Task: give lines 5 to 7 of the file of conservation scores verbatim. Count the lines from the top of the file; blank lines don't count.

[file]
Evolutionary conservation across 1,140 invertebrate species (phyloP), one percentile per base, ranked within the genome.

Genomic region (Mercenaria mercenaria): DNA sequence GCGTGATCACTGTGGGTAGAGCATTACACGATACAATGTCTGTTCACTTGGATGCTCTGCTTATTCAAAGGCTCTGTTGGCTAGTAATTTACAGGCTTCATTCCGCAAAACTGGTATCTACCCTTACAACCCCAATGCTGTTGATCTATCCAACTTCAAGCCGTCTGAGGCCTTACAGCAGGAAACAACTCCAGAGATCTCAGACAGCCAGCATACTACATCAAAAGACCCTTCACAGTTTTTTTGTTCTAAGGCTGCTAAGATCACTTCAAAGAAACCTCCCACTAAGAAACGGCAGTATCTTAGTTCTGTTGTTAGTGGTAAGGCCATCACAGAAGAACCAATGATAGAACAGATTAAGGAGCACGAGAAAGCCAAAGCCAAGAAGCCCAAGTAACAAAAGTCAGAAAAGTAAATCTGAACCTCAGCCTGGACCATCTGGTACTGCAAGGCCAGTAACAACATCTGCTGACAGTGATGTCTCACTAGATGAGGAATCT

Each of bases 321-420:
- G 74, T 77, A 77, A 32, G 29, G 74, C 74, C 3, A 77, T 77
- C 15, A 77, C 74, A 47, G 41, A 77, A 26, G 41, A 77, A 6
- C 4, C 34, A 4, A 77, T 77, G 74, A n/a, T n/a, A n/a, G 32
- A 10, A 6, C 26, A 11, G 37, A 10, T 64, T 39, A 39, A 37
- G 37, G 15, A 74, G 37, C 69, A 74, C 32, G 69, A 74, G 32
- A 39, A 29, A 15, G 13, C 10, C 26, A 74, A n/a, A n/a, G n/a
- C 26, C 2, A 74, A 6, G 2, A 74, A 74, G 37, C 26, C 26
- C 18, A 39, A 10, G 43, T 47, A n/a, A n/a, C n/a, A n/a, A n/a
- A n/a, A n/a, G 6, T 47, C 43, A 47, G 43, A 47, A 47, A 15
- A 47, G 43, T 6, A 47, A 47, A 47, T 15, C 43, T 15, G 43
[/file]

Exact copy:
- C 15, A 77, C 74, A 47, G 41, A 77, A 26, G 41, A 77, A 6
- C 4, C 34, A 4, A 77, T 77, G 74, A n/a, T n/a, A n/a, G 32
- A 10, A 6, C 26, A 11, G 37, A 10, T 64, T 39, A 39, A 37